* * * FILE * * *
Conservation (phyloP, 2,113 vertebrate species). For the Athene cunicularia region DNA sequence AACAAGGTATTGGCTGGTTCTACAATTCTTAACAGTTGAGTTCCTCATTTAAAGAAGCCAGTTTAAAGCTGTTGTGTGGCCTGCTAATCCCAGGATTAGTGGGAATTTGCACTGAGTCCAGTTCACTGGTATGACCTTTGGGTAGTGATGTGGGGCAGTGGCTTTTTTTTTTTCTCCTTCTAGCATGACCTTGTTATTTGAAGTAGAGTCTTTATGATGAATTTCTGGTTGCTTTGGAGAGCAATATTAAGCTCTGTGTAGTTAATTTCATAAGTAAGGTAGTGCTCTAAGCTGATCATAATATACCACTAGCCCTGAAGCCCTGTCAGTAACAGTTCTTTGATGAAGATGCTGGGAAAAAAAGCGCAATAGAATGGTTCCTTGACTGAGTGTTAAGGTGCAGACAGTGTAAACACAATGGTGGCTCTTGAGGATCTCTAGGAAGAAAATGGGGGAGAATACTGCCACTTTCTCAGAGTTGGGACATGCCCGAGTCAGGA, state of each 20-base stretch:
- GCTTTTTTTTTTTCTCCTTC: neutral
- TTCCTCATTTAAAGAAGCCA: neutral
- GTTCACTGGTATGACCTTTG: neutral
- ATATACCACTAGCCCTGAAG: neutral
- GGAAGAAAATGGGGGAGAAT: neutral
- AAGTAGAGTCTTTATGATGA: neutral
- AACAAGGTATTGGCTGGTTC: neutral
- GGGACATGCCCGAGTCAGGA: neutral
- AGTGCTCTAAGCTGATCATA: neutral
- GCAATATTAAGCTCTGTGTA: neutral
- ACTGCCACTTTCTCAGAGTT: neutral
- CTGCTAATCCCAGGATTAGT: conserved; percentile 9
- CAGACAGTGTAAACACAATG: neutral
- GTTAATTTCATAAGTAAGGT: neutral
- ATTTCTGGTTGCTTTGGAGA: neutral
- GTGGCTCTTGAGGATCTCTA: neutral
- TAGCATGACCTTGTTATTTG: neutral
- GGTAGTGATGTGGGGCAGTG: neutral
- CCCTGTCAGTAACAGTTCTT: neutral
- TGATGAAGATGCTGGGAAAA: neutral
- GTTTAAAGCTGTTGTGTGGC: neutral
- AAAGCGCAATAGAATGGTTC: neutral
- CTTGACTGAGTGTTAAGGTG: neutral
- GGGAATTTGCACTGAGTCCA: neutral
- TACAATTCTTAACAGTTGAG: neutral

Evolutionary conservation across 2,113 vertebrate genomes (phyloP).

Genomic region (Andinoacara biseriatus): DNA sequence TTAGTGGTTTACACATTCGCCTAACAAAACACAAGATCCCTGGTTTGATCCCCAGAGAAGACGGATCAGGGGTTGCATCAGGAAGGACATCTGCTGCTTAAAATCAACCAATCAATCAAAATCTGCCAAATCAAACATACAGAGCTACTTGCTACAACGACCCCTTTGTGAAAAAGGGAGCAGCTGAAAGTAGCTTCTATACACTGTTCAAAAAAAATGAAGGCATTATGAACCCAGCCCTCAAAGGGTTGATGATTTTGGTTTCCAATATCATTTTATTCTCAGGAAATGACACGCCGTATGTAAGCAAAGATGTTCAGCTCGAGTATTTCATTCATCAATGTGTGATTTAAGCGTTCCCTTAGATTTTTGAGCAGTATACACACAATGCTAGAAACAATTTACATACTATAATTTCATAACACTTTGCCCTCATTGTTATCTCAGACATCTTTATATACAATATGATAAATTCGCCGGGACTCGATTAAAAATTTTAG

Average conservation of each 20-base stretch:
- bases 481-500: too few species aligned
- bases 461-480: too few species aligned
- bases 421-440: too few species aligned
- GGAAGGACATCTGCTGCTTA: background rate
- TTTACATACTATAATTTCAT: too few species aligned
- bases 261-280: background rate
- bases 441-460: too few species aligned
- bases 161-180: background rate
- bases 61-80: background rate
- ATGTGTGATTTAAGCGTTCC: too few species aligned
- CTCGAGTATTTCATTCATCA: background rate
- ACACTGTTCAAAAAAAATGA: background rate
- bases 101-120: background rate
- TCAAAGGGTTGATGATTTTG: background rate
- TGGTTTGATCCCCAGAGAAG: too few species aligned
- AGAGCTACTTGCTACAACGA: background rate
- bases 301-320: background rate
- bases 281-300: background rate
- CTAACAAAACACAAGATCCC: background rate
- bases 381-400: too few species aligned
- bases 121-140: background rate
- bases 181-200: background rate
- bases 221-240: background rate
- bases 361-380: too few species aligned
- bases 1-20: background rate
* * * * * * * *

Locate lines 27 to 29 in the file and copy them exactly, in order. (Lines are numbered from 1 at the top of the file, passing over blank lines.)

Evolutionary conservation across 2,113 vertebrate genomes (phyloP).

Genomic region (Andinoacara biseriatus): DNA sequence TTAGTGGTTTACACATTCGCCTAACAAAACACAAGATCCCTGGTTTGATCCCCAGAGAAGACGGATCAGGGGTTGCATCAGGAAGGACATCTGCTGCTTAAAATCAACCAATCAATCAAAATCTGCCAAATCAAACATACAGAGCTACTTGCTACAACGACCCCTTTGTGAAAAAGGGAGCAGCTGAAAGTAGCTTCTATACACTGTTCAAAAAAAATGAAGGCATTATGAACCCAGCCCTCAAAGGGTTGATGATTTTGGTTTCCAATATCATTTTATTCTCAGGAAATGACACGCCGTATGTAAGCAAAGATGTTCAGCTCGAGTATTTCATTCATCAATGTGTGATTTAAGCGTTCCCTTAGATTTTTGAGCAGTATACACACAATGCTAGAAACAATTTACATACTATAATTTCATAACACTTTGCCCTCATTGTTATCTCAGACATCTTTATATACAATATGATAAATTCGCCGGGACTCGATTAAAAATTTTAG

Average conservation of each 20-base stretch: